We all want a life that matters – even if it only matters to ourselves. Think about it – even if you attempted to live a pointless life, such an undertaking would invariably take on a purposefulness of its own, otherwise it couldn’t be sustained. Just think of the most unambitious, random person you know – who appear to be making things up as they go along. But unavoidably their days will be filled with choices they will make, based on some contrived criterion — one that differentiates what matters most to them, from what they assume to be either contrary or inconsequential to the life they want to live . . . a life that matters, at least to them.
Our anthropological impulse is to somehow reconcile our own personal sense of meaning, with how we perceive our significance within our community and culture. In this way, all of our choices are given a context – determining how much connection (or disconnection) should exist between ourselves and others . . . so that within our proximity to others we might experience some sense of our shared significance. This very often becomes the driving force behind our inclination to seek a tribal identity – an identity from which we borrow the pretense of a greater significance and a practical sense of belonging.
We are contingent beings, which is to say we are not self-existing, we require an ontological context – in this regard, we can only find our significance within this context. I only bring this up because we live in a culture that invites us to find our significance in the perpetual reinventing of ourselves – while it simultaneously insists we must conform to social expectations. And such a cognitively dissonant context is unsustainable, which is likely why we’re drawn to a disembodied imagining of our own existence – as if we only lived in our heads . . . unconstrained by material realities.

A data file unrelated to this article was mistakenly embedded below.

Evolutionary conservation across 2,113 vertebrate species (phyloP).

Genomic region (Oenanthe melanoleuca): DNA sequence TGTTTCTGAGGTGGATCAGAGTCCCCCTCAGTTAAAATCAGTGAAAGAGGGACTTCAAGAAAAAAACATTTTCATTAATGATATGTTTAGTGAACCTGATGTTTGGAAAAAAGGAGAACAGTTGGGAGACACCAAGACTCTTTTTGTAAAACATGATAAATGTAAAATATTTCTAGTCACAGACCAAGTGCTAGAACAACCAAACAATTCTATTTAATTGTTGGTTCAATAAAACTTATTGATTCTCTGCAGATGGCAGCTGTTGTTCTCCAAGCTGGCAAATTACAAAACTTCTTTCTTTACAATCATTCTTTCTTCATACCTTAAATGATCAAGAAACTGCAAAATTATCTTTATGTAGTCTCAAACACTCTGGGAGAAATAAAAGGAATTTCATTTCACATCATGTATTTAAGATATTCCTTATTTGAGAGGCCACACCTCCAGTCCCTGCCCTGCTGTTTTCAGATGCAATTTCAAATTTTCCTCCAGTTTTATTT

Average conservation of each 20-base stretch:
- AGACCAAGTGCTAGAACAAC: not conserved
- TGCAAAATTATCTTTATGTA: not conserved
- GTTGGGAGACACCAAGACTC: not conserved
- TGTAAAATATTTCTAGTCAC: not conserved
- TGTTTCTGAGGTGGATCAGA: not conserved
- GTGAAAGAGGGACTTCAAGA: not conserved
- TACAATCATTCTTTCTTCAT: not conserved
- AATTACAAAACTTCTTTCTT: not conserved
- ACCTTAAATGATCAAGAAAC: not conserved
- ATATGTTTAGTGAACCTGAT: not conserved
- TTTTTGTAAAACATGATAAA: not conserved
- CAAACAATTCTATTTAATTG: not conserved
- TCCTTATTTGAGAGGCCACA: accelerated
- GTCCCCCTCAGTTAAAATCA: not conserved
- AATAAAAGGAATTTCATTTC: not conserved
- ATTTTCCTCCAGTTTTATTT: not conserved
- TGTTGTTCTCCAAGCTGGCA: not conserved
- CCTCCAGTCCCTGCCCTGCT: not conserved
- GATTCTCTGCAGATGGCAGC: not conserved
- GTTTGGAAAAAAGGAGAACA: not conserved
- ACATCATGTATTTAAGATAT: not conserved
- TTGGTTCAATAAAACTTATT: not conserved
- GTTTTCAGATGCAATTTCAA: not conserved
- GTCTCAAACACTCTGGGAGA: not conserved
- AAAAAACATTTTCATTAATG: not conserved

Historically speaking, such gnostic notions of meaning and significance have been around since the very beginning – since Adam and Eve assumed that they were capable of arbitrating good and evil . . . on their own terms. And ever since, we’ve all assumed we have the authority to determine our own significance and value – especially, when in comparison to others. And what a sad little game of make believe it is – pretending we matter simply because we say so. As if we could be self-existing as a matter of self-pronouncement.
We are created in the image of God, this is the ontological fountain of our immutable significance – in this regard, we are contingent upon God’s existence whether we want to accept it or not. This is why those who ardently deny the significance of God’s existence, are the ones who invariably find themselves at odds with the significance of their own existence. This is also what makes our faith confession essential to how we understand of ourselves – believing that the God who created us is still at work on us (Philippians 1:6) . . . and that makes us all pretty darn significant!
I am no longer a slave to fear — I am a child of God